How to Add In-Game Store Items to Your Farming Simulator Mod

By Jason van Gumster, Christian Ammann

After you have your modDesc.xml created, you need to make your Farming Simulator mod visible to the in-game store, which is why the storeItems section of the file exists. The convention is to put the storeItems tag just after multiplayer. Note that this tag is storeItems, plural. You can nest another tag, storeItems, within the storeItems section in order to have a mod that adds multiple items to the store.

For simplicity’s sake, however, assume for the time being that your mod only adds a single item to the store. In that case, quite a bit of the information you’ve already typed in the beginning of modDesc.xml is repeated within the storeItems section.

The first two tags of note in the storeItems section are name and functions. Generally speaking, you want to use the same basic information here that you use in the first half of your modDesc.xml, though you have a greater opportunity to have a longer description for the store.

That said, the storeItems section has two major differences pertaining to the name and functions tags when compared to the title and functions tags in the upper half:

  • Localization: Whereas in the first part of modDesc.xml, you have localized versions within the title and functions tags, the name and functions tags in the storeItems section are localized together; the language tags (such as en, de, fr, and so on) are parent sections that name and functions tags for each language are nested into.

  • CDATA functions: This one has the real potential for throwing you off. The functions in the storeItems section all appear to be wrapped in a strange tag that starts with <![CDATA[ and ends with ]]>. This just means that the text between those square brackets should be considered character data, which means that you can interpret this text as XML, but the XML reader shouldn’t.

Beyond the name and functions tags, you need to include a handful of other tags in the storeItems section:

  • <rotation>: The rotation of your mod when it’s bought and inserted in the game. For consistency with other mods, try to keep this at 0.

  • <image>: This tag is like the multiplayer tag in that it’s self-closing and only has attributes. In fact, it has two:

    • active: This is the path to an image you want to use as your mod’s icon in the store. It should be exactly the same as the image in the iconFilename tag. Even if it’s not the same file, it should follow the same rules (256×256 pixels, PNG or DDS format – DDS is preferred).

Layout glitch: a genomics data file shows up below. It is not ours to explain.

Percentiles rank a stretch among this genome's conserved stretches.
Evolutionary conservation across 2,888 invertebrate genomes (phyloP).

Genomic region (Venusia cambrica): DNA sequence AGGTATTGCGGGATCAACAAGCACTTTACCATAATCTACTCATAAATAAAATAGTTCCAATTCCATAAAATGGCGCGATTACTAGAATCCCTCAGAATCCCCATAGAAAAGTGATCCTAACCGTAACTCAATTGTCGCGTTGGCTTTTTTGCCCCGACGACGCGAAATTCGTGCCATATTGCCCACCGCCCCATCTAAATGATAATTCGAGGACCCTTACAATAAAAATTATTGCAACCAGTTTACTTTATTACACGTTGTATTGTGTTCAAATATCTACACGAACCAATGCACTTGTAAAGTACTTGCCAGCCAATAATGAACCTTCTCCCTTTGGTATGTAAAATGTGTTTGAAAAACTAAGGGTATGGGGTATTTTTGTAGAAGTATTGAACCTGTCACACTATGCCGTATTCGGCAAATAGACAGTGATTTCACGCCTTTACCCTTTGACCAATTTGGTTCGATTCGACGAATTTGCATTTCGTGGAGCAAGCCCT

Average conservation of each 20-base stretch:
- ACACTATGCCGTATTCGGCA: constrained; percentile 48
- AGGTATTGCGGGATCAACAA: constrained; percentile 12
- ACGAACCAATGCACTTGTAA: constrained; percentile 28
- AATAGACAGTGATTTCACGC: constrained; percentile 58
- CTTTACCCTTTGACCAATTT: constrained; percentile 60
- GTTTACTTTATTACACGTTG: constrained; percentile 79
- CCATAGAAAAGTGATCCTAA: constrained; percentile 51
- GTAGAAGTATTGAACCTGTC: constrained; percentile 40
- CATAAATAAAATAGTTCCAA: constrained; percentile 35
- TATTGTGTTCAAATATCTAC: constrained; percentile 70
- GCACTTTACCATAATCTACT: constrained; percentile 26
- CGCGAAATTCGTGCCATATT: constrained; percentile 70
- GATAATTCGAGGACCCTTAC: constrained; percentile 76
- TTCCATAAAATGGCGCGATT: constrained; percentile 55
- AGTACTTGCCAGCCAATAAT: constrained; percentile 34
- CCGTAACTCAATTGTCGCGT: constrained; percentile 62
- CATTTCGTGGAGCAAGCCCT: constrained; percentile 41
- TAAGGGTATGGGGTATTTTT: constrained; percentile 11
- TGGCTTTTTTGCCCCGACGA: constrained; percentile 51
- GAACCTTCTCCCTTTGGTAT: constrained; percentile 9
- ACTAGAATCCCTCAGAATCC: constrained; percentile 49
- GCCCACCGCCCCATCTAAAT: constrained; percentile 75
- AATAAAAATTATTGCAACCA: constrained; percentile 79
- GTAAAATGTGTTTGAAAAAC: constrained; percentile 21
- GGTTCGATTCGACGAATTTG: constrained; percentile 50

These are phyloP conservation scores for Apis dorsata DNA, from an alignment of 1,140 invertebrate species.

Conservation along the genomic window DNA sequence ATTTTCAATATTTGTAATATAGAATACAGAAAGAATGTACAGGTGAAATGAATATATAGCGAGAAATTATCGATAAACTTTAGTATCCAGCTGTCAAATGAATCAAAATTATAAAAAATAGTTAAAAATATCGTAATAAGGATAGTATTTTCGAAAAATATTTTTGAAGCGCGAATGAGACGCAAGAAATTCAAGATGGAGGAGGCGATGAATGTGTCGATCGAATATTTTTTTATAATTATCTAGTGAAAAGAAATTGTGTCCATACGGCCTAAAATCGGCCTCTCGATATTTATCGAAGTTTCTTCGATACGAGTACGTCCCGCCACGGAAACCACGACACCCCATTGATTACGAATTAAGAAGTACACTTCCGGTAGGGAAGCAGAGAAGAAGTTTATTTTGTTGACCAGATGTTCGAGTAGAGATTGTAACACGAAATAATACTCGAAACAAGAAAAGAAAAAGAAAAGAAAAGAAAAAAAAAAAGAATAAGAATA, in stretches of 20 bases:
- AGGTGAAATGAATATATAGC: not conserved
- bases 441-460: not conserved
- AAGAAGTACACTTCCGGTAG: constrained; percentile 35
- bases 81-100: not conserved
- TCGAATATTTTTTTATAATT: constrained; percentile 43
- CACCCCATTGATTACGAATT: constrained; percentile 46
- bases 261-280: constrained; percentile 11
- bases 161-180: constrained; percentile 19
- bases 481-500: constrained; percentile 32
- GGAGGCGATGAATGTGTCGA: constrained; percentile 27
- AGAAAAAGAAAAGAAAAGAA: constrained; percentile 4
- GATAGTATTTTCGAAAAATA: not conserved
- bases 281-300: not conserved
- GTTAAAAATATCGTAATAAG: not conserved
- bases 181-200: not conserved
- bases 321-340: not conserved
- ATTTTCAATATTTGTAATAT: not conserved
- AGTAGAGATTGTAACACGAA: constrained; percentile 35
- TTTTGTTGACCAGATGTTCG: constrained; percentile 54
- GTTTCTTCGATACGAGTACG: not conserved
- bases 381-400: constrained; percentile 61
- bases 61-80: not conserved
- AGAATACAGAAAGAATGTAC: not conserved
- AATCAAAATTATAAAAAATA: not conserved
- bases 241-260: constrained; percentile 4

• brand: Often a mod will be a known vehicle of a known brand. This attribute points to an image (256×128 pixels, PNG or DDS format — DDS is preferred) that represents that brand.

  • <price>: This is the amount of in-game money you expect the player to spend on purchasing your mod.

  • <dailyUpkeep>: This is the amount of daily in-game money that a player must spend to keep your mod on his or her farm.

  • <xmlFilename>: Complex mods, such as vehicles, have their own XML file that defines additional attributes. This tag is the path to that XML file. If you’re being properly organized, this file should be in the same folder as your modDesc.xml.

  • <brand>: If your mod is of a specific brand, you can include it here. If that brand is already used in the game, you can use Farming Simulator’s variable name for it (this is why the brand tag in the provided sample mod starts with a dollar symbol). You can also put any other brand name you want here.

  • <category>: If your mod is a machine or vehicle, you need to specify a type. The following lists all of the available machine types you can choose.

    • baling

    • beetHarvesting

    • cultivators

    • feeding

    • fertilerSpreaders

    • frontLoaders

    • harvesters

    • loaderWagons

    • manureSpreaders

    • mowers

    • plows

    • potatoHarvesting

    • slurryTanks

    • sowingMachines

    • sprayers

    • tedders

    • tippers

    • tractors

    • weights

    • windrowers

    • woodShredder

    • misc

At this point, your full modDesc.xml should look akin to the following:

<?xml version="1.0" encoding="utf-8" standalone="no" ?>
<modDesc descVersion="20">
 <author>My Name</author>
 <version>1.0</version>
 <title>
 <en>My Mod</en>
 <de>Mein Mod</de>
 </title>
 <functions>
 <function>
 $l10n_function_plough&#x2028;</function>
 </functions>
 <iconFilename>modIcon.dds</iconFilename>
 <multiplayer supported="true"/>
 <storeItems>
 <storeItem>
  <en>
  <name>My Mod</name>
  <functions>
<function>$l10n_function_plough</function>
  </functions>
  </en>
  <de>
  <name>Mein Mod</name>
  <description>
<![CDATA[Dies ist der Beispielmod.]]>
  </description>
  </de>
  <rotation>0</rotation>
  <image active="modIcon.dds" brand="brand.dds"/>
  <price>1995</price>
  <dailyUpkeep>85</dailyUpkeep>
  <xmlFilename>mod.xml</xmlFilename>
  <brand>my_brand</brand>
  <category>plows</category>
 </storeItem>
 </storeItems>
</modDesc>

For the most part, that’s it. You should have enough to get started. Some specific tags are relevant if your mod is a map or does something really different. However, if you have a mod, you can easily find a mod that does something at least a little bit similar and look at its modDesc.xml for pointers on how to properly format yours.